Bill to lower blood alcohol content threshold advances after clearing House committee
February 8, 2024, 1:36 PM HST
A house bill proposing to lower the threshold of blood alcohol content from .08 to .05 cleared its first hurdle as it passed out of the House Transportation Committee this morning.
The decision comes after the committee received written and oral testimony in overwhelming support of HB1935 earlier this week.
This is the fourth legislative session in a row that bills have been introduced to change the state’s BAC law. Along with HB1935, there are three additional bills being considered related to this measure: SB2384, SB2929 and SB3020.
“Despite the introduction of these bills, I continue to sense a lack of urgency among our lawmakers to pass this legislation and that is beyond troubling,” said Camlyn Pola, vice chair of the East Hawai‘i Drug-Free Coalition in written testimony to the committee. “It costs nothing to change this law. There is no budget implication whatsoever.
“However, the cost of not changing it is more lives lost. Even one alcohol-related traffic death is too many. While just one life saved makes it all worth it.”
Committee member Richard H.K. Onishi, who represents Hilo, told his fellow committee members this morning that after Tuesday’s testimony, he felt compelled to support a zero-tolerance threshold, adding he would be voting yes on the measure with reservations.
Rep. Luke Evslin of Kaua‘i said he hadn’t felt strongly about the bill going into Tuesday’s public hearing but after listening to the compelling testimony he supported the measure.
Rep. Micah P.K. Aiu was the lone dissenting vote of the committee. Like Evslin, Aiu said he didn’t have strong opinions on lowering blood alcohol content. But the loss people spoke of because of drunk driving moved him.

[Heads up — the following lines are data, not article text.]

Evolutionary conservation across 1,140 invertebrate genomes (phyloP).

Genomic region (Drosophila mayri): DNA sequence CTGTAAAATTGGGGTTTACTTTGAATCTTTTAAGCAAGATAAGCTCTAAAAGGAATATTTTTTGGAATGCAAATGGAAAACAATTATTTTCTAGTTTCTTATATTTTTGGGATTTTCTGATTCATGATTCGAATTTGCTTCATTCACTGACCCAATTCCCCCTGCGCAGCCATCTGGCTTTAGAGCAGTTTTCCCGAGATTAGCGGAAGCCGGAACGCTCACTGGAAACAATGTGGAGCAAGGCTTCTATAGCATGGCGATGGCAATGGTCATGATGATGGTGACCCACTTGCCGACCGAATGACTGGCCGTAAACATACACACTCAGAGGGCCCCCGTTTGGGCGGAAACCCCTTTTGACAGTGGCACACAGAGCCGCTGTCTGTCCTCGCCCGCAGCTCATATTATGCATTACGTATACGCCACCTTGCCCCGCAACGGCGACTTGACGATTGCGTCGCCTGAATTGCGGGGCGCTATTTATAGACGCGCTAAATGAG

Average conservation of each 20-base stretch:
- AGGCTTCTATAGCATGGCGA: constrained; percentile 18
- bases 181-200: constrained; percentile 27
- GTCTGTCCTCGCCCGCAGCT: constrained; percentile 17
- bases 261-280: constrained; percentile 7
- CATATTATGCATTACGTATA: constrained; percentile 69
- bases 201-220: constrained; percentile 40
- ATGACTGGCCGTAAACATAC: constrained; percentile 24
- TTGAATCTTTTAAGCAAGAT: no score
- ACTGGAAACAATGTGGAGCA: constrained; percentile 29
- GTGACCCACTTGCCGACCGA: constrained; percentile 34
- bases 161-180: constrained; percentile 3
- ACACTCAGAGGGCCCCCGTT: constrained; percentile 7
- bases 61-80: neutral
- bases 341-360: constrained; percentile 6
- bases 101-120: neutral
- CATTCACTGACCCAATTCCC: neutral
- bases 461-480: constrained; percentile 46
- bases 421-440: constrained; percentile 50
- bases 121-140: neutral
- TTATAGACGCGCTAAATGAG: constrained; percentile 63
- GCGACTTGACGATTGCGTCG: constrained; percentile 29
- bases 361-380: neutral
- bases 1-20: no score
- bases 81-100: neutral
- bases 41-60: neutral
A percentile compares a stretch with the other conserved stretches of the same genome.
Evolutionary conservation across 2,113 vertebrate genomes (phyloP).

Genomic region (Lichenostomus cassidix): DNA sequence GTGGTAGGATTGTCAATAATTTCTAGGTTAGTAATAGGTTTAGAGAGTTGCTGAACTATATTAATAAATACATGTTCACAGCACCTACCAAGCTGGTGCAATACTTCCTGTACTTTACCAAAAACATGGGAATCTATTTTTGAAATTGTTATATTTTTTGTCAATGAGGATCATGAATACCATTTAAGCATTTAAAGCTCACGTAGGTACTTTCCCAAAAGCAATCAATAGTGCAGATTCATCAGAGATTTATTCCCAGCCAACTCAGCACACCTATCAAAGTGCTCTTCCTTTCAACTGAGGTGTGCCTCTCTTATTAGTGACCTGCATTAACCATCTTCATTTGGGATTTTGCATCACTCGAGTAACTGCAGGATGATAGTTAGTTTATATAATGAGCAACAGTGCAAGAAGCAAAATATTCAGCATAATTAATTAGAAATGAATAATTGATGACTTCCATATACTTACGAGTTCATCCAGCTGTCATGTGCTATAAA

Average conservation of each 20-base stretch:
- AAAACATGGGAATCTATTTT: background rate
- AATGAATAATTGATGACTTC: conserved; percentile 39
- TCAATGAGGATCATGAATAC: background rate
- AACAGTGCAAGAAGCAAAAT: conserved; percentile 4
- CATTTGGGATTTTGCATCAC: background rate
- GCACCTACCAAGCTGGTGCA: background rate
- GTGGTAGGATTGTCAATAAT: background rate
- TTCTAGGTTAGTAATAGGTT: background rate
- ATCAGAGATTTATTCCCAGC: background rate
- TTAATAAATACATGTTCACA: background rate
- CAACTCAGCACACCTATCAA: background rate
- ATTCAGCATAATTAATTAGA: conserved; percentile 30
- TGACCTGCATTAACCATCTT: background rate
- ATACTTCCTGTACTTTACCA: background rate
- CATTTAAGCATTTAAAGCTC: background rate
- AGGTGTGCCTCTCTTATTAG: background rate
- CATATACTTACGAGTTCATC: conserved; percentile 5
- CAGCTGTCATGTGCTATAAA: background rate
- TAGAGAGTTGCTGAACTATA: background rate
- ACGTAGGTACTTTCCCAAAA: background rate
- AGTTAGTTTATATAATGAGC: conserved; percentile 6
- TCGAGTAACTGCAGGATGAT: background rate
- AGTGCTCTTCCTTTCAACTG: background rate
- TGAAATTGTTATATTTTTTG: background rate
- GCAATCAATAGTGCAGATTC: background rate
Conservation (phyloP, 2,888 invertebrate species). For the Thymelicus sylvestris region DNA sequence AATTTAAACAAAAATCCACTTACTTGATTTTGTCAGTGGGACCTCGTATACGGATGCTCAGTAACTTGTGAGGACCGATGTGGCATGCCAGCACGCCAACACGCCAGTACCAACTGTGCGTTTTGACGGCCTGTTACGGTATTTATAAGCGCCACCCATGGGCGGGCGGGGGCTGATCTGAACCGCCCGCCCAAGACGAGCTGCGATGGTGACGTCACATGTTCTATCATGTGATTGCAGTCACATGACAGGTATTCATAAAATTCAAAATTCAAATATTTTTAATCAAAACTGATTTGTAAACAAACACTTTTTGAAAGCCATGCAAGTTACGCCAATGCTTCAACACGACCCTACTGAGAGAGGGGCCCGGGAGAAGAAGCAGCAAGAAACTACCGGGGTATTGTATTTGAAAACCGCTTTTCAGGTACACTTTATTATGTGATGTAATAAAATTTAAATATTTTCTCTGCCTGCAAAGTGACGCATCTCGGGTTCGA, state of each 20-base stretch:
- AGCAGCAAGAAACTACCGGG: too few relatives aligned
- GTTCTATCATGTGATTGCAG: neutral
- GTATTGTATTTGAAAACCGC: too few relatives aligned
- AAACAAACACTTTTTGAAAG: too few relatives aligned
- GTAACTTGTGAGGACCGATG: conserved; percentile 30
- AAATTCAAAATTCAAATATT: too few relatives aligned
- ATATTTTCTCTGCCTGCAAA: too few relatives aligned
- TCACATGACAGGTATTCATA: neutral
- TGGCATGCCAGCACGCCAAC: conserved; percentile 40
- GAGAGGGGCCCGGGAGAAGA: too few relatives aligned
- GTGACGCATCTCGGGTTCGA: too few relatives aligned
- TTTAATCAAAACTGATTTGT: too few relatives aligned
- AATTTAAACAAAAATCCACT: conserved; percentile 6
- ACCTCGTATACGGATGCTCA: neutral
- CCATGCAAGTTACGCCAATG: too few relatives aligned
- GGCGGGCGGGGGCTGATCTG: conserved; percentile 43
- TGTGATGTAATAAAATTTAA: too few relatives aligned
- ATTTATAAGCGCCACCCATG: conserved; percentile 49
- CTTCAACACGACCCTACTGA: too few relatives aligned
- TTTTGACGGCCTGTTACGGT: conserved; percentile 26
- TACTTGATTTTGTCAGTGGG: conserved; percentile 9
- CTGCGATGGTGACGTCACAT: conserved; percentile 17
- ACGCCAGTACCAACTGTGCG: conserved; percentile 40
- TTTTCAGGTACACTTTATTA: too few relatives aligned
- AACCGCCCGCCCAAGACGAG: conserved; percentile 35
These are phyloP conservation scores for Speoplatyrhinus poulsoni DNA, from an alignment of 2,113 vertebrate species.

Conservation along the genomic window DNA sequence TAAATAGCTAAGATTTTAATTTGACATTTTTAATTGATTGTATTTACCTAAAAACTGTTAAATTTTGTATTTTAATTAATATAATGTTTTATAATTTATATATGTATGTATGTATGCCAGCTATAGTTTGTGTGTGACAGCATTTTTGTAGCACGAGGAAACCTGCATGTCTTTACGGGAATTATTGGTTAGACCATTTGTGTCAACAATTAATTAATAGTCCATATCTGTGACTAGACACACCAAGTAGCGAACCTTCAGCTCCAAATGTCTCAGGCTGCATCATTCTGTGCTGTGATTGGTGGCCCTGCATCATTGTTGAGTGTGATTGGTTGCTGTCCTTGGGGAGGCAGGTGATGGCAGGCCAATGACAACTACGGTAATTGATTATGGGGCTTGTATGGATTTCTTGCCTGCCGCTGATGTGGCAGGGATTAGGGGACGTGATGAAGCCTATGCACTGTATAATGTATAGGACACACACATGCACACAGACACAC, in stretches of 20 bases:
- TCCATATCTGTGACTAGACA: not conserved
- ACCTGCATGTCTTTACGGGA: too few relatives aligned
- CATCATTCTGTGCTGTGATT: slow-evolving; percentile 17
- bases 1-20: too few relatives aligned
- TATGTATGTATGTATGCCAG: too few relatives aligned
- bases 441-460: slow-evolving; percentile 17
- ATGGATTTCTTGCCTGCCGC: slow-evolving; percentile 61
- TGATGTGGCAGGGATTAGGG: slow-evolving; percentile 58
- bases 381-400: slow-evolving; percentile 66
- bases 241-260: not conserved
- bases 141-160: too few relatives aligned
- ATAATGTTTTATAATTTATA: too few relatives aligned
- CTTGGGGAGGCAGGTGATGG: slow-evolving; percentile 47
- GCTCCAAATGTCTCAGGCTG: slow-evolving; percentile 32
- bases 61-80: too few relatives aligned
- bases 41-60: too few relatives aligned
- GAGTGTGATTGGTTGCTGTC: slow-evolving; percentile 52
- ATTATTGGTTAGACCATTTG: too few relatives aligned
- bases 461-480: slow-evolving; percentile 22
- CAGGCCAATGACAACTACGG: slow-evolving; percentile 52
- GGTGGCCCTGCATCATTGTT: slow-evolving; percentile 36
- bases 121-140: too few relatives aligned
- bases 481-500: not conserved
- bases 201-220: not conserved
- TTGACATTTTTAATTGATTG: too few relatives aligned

“I want us to take bold action,” Aiu said, adding he supports zero tolerance and doesn’t support anything less than that.
If the bill passes, Hawai‘i would be the second state to reduce BAC to .05 behind Utah, which passed it into law on Dec. 30, 2018.
While passing the bill would be a relatively small step for legislators, David Hubbard of Puhi, stated it would have a massive impact on the Kaua‘i community.
“If this measure saves only one life, imagine how great an impact that would have on a family, neighborhood, community, and beyond,” Hubbard said. “The reality is that passing HB 1935 will surely save many many more.
“This is the right step as a state, as we follow the lead of many other countries who have had success lowering the BAC. It’s time to be a front-runner in our nation by taking this step towards “no lives lost to drunk driving.”
Kaua‘i resident Sariah Mokuahi said she believes the passage of HB1395 will not only promote safer roadways but will also help to shift the social norms toward drinking and driving and excessive alcohol use.
“I believe that lowering the BAC to .05 will support more responsible drinking and will save lives in my community,” she said.
Aaron Hoff, founder of Keala Foundation, a nonprofit that provides substance abuse prevention and recovery services through CrossFit training, testified on HB1935 stating lowering the blood alcohol content threshold would prevent more lives from ending prematurely.
Hoff has been clean of alcohol and substances for 26 years and started the foundation to help youth in his community navigate life’s challenges.
“I lost my nephew recently to driving under the influence and he was just a young man with his whole life ahead of him,” Hoff wrote in his testimony. “That life can never be taken back.
“Lowering the BAC limit to 0.05 is not about drinking; it is about separating drinking from driving. It is about preventing crashes, injuries, and deaths and creating safer streets for everyone.”
Keoni Shizuma was the only person to submit written testimony that was neither for nor against lowering the blood alcohol content threshold.
“I did want to express that merely lowering the blood alcohol concentration limit in order to prevent accidents related to alcohol consumption does not seem like a well thought through solution,” Shizuma wrote.
Shizuma said he believed other efforts such as improved enforcement of a 0.08 blood alcohol concentration could result in greater benefit than lowering the limit down to 0.05.
“I am in full support of preventing drunk or intoxicated driving, and educational and other efforts to prevent intoxicated driving, but I do not expect that simply lowering the limit from 0.08 to 0.05 will bring about the improvements in safety that this bill is hoping to achieve,” Shizuma stated.
The measure passed with amendments, one of which includes anyone charged with driving under the influence having .05 to .079 BAC can have it cleared from their record.
It will now go to the House floor for a second vote before it is forwarded to the Judiciary and Hawaiian Affairs Committee.